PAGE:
Florence flooding limits road access to Duke nuclear plant

(Reuters) - Duke Energy Corp DUK.N said on Monday that its Brunswick nuclear power plant in North Carolina remained safely shut down despite limited road access to the site due to flooding from storm Florence.

The Brunswick nuclear plant is seen in Southport, North Carolina, U.S. in this handout photo provided September 17, 2018. Courtesy Duke Energy/Handout via REUTERS

The remnants of Florence, which came ashore as a hurricane on Friday, are still dropping heavy amounts of rain on the already waterlogged Carolinas, with officials warning the worst is yet to come as swollen rivers pose a growing threat.

Duke spokeswoman Mary Kathryn Green said there was road access to the Brunswick site but it was “limited access.” She said there were about 300 people at the plant. There are usually more than 900 workers.

Over the weekend, Duke said that on-site conditions had prohibited the plant staff “from accessing the site via personal vehicles due to flooding of local roads,” according to an unusual event report made available on the U.S. Nuclear Regulatory Commission’s website on Monday.

An unusual event is the lowest of the NRC’s emergency classifications.

Joey Ledford, a spokesman for the NRC’s Region 2 office in Atlanta, said the company issued the report because regulations and plant procedures required multiple overland routes to the plant.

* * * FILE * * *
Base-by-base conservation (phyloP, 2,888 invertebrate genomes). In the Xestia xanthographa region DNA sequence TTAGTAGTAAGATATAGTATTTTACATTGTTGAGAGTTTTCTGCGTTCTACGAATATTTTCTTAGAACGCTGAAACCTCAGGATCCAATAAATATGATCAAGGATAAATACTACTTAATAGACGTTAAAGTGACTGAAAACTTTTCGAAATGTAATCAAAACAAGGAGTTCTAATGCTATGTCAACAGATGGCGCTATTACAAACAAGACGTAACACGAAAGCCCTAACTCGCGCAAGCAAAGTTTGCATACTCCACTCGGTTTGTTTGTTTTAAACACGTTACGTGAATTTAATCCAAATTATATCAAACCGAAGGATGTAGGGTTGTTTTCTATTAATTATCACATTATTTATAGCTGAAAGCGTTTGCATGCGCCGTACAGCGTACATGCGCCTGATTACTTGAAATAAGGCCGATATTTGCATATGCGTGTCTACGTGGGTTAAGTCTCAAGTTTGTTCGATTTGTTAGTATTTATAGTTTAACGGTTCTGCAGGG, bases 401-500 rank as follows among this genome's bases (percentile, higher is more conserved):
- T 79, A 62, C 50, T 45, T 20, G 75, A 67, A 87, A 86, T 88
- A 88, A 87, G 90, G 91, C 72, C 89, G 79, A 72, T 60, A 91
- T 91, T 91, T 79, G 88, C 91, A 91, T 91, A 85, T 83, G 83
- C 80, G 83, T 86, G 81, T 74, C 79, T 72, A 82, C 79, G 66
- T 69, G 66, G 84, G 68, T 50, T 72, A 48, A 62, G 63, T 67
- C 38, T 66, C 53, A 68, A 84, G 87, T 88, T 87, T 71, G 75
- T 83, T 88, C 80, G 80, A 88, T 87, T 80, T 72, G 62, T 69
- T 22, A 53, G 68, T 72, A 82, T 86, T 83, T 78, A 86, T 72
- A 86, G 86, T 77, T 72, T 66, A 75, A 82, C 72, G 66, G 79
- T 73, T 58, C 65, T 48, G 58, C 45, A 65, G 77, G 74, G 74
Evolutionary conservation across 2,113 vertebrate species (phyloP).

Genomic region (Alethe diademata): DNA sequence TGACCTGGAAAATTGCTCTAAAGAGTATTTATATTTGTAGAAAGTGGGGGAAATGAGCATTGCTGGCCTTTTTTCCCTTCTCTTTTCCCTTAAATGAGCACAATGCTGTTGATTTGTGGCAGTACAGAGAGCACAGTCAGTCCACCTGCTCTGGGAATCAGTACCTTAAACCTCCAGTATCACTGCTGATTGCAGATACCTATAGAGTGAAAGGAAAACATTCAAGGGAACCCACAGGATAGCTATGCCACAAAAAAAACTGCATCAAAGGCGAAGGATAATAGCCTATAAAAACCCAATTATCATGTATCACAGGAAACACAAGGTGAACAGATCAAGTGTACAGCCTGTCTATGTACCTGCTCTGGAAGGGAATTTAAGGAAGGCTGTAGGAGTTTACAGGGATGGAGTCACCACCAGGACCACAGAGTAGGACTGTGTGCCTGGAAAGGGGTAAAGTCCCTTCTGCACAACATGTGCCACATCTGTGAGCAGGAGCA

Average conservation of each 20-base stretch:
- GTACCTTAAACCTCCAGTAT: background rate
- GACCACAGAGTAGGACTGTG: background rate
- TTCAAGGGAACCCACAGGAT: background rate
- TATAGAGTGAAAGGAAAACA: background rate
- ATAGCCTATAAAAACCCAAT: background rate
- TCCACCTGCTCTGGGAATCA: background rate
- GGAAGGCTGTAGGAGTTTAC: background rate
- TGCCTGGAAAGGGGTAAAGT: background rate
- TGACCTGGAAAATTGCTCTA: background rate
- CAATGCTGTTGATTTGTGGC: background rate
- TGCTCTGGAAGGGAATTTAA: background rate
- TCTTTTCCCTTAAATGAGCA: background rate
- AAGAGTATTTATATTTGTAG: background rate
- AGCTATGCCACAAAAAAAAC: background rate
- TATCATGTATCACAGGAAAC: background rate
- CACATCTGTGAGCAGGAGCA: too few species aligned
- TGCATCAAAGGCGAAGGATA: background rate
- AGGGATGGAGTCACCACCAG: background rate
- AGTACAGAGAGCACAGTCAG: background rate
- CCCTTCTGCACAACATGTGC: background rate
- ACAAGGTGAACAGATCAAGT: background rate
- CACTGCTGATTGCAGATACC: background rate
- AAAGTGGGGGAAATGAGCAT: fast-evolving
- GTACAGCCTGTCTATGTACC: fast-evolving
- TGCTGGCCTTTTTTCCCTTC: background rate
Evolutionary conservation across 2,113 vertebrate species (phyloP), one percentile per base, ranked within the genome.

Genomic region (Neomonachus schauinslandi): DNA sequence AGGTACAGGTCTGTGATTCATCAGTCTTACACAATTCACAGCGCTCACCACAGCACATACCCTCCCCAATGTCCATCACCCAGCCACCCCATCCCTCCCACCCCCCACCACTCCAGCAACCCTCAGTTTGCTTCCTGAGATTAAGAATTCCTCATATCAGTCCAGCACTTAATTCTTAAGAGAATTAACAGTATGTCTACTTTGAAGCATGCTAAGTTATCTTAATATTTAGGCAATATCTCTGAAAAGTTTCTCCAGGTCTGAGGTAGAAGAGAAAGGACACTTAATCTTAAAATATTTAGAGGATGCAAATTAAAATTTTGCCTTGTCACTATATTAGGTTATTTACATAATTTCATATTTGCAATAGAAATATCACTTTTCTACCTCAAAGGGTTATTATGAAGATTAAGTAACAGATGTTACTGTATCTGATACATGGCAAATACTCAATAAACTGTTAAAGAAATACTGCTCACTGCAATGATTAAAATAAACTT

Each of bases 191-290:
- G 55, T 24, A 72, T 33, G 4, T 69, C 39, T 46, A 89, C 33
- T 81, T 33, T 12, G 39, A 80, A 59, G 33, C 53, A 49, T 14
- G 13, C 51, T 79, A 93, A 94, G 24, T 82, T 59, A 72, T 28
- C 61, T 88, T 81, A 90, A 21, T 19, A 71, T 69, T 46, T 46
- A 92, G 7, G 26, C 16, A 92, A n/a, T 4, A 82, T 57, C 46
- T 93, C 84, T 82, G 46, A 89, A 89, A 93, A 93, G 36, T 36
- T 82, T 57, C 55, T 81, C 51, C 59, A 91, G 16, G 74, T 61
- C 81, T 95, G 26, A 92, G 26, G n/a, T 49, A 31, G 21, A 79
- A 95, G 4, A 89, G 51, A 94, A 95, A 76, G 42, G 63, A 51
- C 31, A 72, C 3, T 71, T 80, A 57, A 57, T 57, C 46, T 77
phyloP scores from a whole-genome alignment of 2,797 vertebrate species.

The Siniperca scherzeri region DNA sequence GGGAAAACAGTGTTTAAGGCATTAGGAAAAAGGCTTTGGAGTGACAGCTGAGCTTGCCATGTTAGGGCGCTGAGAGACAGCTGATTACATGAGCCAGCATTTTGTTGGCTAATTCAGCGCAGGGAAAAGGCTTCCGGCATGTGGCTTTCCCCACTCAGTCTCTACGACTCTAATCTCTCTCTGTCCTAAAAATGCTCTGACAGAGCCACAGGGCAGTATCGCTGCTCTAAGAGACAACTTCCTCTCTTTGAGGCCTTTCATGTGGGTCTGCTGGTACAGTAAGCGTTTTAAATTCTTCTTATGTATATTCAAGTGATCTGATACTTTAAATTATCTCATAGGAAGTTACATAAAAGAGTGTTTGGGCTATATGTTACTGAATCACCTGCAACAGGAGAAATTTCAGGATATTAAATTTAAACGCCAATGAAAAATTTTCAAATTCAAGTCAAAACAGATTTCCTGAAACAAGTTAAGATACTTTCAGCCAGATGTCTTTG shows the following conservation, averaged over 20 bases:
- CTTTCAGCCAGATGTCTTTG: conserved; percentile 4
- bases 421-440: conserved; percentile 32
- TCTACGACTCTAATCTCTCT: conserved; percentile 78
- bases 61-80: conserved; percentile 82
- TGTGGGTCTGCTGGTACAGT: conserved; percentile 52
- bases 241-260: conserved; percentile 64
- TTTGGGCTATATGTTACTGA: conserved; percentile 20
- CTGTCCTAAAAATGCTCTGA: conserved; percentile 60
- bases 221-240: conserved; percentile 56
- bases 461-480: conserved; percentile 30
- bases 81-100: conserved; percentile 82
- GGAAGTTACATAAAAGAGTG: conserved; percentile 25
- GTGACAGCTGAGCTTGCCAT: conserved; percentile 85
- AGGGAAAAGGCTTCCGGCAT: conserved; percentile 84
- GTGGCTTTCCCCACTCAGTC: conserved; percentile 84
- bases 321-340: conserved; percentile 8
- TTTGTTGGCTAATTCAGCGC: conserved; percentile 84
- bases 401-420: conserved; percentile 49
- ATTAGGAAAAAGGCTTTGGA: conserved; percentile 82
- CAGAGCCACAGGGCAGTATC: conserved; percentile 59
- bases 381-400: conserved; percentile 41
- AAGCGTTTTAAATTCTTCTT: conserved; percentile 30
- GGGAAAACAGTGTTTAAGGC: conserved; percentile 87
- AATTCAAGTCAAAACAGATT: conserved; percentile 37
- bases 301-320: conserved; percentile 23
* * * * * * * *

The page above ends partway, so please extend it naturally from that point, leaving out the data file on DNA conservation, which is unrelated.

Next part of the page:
Ledford said Brunswick never lost access to offsite power and there was no flooding at the plant, which sits about 20 feet (6.1 meters) above sea level.

Duke started shutting the two reactors at the 1,870-megawatt plant on Thursday, before the storm hit the coast. One megawatt can power about 1,000 U.S. homes.

Brunswick is located about four miles (6.4 km) from the coast, near the town of Southport about 30 miles south of Wilmington, North Carolina.

Nuclear plants have procedures that require they shut a safe amount of time before hurricane force winds are expected to reach the site.

The two reactors at the plant, which entered service in 1975 and 1977, are of similar design to some of the reactors damaged at the Fukushima nuclear plant in Japan after an earthquake and tsunami in 2011.

Since Fukushima, all U.S. reactors have been upgraded with additional safety equipment, including portable pumps and generators to keep cooling water circulating through the reactor in case the plant loses offsite power.

Separately, Duke said on Saturday it released some stormwater that may have come into contact with coal ash from a landfill at the company’s Sutton power plant in Wilmington.

Reporting by Scott DiSavino; Editing by Rosalba O’Brien